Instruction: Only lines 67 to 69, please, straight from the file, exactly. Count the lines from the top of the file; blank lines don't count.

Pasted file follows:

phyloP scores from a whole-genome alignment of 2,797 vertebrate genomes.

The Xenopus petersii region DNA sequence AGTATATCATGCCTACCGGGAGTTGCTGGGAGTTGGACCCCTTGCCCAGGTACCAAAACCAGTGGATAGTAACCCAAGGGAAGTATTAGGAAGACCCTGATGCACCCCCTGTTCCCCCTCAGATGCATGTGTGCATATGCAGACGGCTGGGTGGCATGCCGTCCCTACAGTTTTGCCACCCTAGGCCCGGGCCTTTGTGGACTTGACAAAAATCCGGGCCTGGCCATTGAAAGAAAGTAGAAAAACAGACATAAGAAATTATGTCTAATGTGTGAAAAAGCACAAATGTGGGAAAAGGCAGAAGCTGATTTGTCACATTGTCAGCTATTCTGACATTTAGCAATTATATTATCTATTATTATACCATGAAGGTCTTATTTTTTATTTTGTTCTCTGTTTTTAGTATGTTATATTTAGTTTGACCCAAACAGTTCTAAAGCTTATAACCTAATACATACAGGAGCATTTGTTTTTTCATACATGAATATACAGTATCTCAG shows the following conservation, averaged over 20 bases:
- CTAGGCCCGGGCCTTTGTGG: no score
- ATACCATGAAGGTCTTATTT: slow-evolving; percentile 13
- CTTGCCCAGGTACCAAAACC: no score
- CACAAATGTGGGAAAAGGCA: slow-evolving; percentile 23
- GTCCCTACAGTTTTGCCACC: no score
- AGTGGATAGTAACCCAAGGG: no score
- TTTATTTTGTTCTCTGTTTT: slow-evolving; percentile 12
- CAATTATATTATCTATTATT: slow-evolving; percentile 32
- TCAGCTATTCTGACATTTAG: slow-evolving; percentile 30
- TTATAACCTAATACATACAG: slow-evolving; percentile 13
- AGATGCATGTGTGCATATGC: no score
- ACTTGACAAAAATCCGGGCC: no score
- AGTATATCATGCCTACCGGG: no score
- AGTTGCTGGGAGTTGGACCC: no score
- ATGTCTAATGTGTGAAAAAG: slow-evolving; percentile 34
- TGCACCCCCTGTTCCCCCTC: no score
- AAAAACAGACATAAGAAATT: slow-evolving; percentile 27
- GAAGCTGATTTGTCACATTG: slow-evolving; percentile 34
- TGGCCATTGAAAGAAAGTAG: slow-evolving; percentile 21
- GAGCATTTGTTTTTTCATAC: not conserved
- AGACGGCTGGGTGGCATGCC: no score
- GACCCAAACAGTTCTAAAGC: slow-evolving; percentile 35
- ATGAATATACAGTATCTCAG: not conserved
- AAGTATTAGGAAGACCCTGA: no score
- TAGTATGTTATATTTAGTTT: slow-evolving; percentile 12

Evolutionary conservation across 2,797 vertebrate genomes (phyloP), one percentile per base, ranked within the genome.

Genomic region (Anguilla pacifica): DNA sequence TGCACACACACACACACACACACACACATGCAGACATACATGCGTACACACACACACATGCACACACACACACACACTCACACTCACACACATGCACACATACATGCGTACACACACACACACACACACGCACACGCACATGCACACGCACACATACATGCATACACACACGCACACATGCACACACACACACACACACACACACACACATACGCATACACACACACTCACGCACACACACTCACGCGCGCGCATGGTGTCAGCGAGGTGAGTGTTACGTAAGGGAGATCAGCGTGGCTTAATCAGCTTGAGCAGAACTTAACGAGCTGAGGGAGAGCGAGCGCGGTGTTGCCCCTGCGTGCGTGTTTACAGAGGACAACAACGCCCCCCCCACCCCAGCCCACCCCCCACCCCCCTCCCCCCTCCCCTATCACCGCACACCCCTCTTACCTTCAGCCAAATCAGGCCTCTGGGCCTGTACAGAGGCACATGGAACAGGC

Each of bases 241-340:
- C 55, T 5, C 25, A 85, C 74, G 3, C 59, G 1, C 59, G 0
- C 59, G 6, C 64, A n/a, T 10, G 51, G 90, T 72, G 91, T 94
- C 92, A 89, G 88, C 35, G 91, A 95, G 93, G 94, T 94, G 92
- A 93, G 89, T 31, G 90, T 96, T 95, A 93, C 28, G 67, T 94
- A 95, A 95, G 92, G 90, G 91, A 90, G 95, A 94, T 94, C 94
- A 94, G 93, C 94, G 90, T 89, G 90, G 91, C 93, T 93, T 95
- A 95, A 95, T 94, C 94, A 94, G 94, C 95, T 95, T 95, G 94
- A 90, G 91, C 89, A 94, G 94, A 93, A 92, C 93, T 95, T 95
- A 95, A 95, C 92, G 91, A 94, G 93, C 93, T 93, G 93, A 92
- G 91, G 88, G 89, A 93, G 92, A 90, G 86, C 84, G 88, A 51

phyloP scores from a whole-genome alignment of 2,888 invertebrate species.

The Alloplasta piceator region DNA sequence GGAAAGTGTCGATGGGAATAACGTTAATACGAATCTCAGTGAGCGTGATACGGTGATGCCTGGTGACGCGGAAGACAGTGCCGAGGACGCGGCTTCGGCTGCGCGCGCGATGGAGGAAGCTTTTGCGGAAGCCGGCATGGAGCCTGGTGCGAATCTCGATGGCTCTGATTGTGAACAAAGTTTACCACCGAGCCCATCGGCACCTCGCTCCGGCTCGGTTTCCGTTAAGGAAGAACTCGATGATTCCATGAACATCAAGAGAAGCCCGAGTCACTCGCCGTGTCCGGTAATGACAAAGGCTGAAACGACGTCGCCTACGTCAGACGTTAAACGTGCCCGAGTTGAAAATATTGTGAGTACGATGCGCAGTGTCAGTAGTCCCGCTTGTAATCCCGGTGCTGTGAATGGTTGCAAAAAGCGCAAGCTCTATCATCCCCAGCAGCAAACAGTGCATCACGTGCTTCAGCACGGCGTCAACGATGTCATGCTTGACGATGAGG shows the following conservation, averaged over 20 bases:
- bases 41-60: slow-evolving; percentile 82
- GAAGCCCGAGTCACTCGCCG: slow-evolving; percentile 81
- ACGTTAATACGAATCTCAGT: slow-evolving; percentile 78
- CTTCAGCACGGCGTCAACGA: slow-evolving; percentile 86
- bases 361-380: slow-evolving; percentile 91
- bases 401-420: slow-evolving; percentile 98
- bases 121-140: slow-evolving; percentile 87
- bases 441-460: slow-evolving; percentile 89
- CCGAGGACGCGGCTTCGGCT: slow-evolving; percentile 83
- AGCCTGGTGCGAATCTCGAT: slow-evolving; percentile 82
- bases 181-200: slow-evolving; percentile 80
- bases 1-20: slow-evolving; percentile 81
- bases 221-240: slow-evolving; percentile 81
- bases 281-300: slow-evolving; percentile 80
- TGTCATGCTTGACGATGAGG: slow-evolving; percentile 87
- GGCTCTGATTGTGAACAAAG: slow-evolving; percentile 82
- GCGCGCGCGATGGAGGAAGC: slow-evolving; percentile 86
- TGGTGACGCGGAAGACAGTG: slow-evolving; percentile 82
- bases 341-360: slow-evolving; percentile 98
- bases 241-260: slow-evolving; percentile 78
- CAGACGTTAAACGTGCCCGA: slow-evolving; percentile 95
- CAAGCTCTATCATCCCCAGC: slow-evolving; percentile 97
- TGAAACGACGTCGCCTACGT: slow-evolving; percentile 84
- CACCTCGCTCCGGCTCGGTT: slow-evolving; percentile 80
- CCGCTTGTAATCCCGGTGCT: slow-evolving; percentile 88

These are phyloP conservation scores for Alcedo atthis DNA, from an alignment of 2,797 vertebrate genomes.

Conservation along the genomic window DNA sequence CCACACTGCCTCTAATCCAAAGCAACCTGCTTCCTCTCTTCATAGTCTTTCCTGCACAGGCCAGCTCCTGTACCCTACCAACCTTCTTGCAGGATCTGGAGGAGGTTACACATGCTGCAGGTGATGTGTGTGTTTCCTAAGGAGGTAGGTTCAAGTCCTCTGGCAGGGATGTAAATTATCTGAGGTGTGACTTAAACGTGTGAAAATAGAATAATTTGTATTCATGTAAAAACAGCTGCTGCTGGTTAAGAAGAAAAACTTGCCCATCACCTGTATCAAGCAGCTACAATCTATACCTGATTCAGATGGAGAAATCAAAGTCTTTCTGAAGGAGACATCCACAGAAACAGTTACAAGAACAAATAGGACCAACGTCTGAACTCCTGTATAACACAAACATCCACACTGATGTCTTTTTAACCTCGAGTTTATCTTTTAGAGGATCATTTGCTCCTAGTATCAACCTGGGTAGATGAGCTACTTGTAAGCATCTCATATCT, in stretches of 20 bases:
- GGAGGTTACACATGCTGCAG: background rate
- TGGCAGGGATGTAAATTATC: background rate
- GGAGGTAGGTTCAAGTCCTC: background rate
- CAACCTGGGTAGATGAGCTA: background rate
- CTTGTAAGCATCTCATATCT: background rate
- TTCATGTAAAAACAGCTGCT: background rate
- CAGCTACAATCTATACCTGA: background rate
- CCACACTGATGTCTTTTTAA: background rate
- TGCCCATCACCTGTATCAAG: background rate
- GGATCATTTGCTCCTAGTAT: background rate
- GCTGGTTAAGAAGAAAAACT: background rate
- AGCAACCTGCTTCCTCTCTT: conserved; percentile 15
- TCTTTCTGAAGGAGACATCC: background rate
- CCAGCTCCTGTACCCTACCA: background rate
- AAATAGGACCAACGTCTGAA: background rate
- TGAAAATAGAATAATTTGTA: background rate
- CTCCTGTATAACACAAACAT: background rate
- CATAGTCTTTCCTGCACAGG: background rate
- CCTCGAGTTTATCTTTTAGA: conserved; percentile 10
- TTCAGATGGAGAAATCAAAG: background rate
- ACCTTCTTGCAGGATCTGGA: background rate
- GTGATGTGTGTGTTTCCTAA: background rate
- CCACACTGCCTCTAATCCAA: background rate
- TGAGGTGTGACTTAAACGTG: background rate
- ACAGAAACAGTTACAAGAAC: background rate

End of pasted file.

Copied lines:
- CCGCTTGTAATCCCGGTGCT: slow-evolving; percentile 88

These are phyloP conservation scores for Alcedo atthis DNA, from an alignment of 2,797 vertebrate genomes.

Conservation along the genomic window DNA sequence CCACACTGCCTCTAATCCAAAGCAACCTGCTTCCTCTCTTCATAGTCTTTCCTGCACAGGCCAGCTCCTGTACCCTACCAACCTTCTTGCAGGATCTGGAGGAGGTTACACATGCTGCAGGTGATGTGTGTGTTTCCTAAGGAGGTAGGTTCAAGTCCTCTGGCAGGGATGTAAATTATCTGAGGTGTGACTTAAACGTGTGAAAATAGAATAATTTGTATTCATGTAAAAACAGCTGCTGCTGGTTAAGAAGAAAAACTTGCCCATCACCTGTATCAAGCAGCTACAATCTATACCTGATTCAGATGGAGAAATCAAAGTCTTTCTGAAGGAGACATCCACAGAAACAGTTACAAGAACAAATAGGACCAACGTCTGAACTCCTGTATAACACAAACATCCACACTGATGTCTTTTTAACCTCGAGTTTATCTTTTAGAGGATCATTTGCTCCTAGTATCAACCTGGGTAGATGAGCTACTTGTAAGCATCTCATATCT, in stretches of 20 bases: